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This article was written By Arthi Vasudevan on 26 Apr 2020, and is filed under Reviews.

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About Arthi Vasudevan

Arthi Vasudevan completed her MA in Global Cinemas and the Transcultural at SOAS (School of Oriental and African Studies), London. Her professional focus is on research and study of Asian cinemas. She previously worked for about a year in film festival programming and in film archiving. At present, she is working on doctoral research applications. Before entering the world of films professionally, she did belong to the corporate world. Having completed her BA in Engineering and later obtaining an MBA degree, she was a software programmer and then a financial research analyst for a few years.

Zero (Japan/USA, 2020)

Zero, or Observational Film #9 Seishin 0, is New York based Japanese documentary filmmaker Kazuhiro Soda’s follow up to his 2008 film Observational Film #2 Mental. Soda pre-signs every film he makes with Observational Film #Number’, perhaps to emphasize his mode of filmmaking that he defines as observational – simply capturing what unfolds onscreen with no predetermined agenda or objective on his part. If Mental is about the various patients visiting the Chorale Okayama mental clinic, Seishin 0 pivots the camera to focus on the man who opened the doors for better, inclusive facilities for mentally ill people – 82-year-old psychiatrist Dr. Masatomo Yamamoto, the founder of Chorale clinic and a pioneer in setting up a helpful, inclusive mental healthcare system in Japan.

Seishin begins unclear and it takes about a good twenty minutes for the context to reveal itself. Dr. Yamamoto is soon going to retire from the clinic and rattled from the news of this impending departure, his patients are unsure of what lies ahead for them. That they have come to depend on each visit to meet Yamamoto as their lifeline becomes an understatement. Soda sits with his camera (we are the camera’s eye) in the non-descript clinic, filming them as they express their anxieties in great detail and at times repetitively. He zooms in on their faces, their hands, capturing their body language of acute nervousness and fear. As the camera pans to the doctor when he answers them, what becomes striking his way of talking and his calm demeanor. Never losing his patience, never raising his voice, slowly yet quite firmly, Yamamoto guides them to take steps to living normally, independently. He is aware he is on a very slippery slope, yet he perseveres.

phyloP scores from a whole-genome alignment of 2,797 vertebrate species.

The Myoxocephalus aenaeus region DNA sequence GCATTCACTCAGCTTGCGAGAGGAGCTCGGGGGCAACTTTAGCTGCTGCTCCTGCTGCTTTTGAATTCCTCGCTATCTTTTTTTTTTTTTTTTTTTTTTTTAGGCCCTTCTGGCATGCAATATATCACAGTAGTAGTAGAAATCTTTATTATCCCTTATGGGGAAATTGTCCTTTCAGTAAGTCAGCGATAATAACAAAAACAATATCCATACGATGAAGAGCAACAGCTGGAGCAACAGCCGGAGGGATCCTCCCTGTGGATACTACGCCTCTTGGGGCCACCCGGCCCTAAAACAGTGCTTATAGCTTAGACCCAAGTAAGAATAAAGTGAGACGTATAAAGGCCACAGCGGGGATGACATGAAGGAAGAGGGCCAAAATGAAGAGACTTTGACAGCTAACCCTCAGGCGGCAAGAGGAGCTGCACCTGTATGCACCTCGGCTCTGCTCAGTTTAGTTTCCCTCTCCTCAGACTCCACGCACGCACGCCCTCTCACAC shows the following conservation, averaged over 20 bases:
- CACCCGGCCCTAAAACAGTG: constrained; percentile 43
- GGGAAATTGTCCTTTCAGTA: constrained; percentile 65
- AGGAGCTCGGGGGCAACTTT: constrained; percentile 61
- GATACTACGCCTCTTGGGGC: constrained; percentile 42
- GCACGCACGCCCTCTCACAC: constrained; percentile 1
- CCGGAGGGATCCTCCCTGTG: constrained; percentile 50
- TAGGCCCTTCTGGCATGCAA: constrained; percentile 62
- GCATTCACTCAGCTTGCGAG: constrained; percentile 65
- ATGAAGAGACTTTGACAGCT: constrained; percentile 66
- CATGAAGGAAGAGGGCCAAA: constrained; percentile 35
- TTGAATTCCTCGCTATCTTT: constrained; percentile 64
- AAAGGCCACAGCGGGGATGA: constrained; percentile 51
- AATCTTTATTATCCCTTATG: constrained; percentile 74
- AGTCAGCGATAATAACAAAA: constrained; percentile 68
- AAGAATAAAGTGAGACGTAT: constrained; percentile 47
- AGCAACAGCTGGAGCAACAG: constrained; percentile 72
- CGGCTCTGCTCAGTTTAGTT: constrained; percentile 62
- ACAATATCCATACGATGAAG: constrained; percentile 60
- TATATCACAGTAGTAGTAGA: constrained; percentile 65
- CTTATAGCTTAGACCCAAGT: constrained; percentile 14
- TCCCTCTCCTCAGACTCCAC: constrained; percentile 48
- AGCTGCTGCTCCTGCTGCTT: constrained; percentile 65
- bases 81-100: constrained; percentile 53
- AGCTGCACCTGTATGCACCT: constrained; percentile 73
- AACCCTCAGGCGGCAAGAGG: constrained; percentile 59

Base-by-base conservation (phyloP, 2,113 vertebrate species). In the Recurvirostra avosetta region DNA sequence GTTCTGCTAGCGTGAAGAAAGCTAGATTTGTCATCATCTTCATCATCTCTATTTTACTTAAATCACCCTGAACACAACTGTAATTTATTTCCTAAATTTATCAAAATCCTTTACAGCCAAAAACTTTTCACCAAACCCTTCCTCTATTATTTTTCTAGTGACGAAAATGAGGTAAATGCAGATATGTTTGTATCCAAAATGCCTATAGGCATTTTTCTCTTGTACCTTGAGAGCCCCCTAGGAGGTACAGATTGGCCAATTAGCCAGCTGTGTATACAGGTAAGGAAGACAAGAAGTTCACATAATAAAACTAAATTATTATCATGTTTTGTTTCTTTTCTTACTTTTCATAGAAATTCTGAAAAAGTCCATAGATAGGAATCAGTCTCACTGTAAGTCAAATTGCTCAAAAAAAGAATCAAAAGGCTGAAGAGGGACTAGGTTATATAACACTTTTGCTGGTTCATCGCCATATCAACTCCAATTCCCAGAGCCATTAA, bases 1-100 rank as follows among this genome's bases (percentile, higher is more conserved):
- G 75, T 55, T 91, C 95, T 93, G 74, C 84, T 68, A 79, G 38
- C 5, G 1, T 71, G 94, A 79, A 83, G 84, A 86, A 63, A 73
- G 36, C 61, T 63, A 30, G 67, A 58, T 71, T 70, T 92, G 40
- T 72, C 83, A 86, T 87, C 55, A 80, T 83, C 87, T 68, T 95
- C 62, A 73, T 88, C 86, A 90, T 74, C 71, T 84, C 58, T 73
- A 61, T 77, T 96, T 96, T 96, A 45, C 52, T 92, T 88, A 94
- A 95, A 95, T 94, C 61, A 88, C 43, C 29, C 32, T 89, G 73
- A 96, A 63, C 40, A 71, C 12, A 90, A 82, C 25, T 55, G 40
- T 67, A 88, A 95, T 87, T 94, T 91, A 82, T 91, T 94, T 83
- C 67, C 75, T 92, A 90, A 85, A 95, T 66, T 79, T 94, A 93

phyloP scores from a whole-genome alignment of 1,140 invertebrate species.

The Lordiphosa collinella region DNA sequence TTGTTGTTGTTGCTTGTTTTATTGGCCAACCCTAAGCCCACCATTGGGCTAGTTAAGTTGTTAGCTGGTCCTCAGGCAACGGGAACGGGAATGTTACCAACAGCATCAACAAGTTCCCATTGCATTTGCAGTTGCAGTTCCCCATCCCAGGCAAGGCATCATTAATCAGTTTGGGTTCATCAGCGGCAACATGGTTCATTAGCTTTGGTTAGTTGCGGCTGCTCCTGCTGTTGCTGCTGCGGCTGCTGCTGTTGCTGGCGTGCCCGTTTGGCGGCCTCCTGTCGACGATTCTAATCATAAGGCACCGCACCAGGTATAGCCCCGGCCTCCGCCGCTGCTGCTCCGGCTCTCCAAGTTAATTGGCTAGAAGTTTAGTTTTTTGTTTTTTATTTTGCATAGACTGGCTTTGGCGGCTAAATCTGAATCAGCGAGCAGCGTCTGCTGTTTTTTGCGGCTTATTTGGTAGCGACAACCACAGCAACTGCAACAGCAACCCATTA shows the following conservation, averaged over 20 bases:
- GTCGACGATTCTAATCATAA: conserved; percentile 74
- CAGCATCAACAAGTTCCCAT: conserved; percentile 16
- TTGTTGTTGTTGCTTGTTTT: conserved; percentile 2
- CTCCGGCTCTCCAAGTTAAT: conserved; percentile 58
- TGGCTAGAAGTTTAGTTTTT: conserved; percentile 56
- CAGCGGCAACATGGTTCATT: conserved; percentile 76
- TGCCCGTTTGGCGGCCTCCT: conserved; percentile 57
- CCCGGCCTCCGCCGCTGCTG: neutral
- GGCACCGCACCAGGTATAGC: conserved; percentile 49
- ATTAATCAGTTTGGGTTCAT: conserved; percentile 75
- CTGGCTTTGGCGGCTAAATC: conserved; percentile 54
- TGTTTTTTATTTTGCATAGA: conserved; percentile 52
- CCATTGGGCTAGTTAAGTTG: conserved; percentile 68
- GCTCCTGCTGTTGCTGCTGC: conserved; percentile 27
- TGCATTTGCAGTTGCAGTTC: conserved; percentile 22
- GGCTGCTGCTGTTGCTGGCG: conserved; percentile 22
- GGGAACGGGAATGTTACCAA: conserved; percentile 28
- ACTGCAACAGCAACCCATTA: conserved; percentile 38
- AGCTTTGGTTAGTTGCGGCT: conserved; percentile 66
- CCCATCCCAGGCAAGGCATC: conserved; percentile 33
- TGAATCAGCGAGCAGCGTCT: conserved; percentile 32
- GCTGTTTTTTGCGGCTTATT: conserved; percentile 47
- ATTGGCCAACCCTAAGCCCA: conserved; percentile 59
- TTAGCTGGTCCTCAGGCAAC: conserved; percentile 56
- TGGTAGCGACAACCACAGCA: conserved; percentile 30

Soda does not cut these lengthy conversations and the rare edits and sudden black and white flashbacks inserted ensure temporal economy to retain focus on Dr. Yamamoto and his patients. The patient sessions clock to complete the first hour of the film, and they come closest to the detached observational filmmaking that Soda asserts is his signature. The clinic closes, and the narrative gently segues to an old, stooped woman who has been brought to the clinic from the day-care home next door. She is Yoshiko Yamamoto, the doctor’s wife. As Soda follows her with his camera, Yamamoto soon joining in as they leave for their home, it becomes evident that Soda does have a purpose in his filming approach, that he doesn’t completely leave his film to chance. By the end, Seishin reveals to have a clear three act structure that carefully serves to form a revelatory understanding of the doctor – his work, his family, his life.

At the Yamamoto residence, and later at a very close friend’s, conversations about times gone by, about dinner and drinks, reveal Dr. Yamamoto as one who has taken his profession to heart, to the extent that it has affected his domestic life, affected Yoshiko, as he refused any boundary between the professional and personal. Soda’s deliberate close up shots of photos, haiku scrolls by Yoshiko, and other paraphernalia intend to draw a clearer character study of the Yamamotos. The doctor tellingly says Yoshiko was sacrificed as she came down with dementia in her later years. What is positively worthy is that mental health issues are not spoken about aloud for exposition. Yoshiko’s illness comes as a conversational aside much later in the film and it takes some time to understand what ails her. Soda’s portrayal of Yoshiko is respectful and even affectionate. As she takes each step forward in her life with her rock, Dr. Yamamoto, by her side, we are witness to a quiet love story that has lived well for more than half a century and calmly continues to do so.

Soda’s polite and basic filmmaking ethos is radical and essential to contemporary documentary practices. Seishin 0 is not a hot, trendy topical documentary that Soda shoots with a frenzy for viewership and awards. Like his other films, it is a documentation, a visual archive of regular people who radiate honesty and live with personal and professional dignity, no matter how big a problem crash lands on them.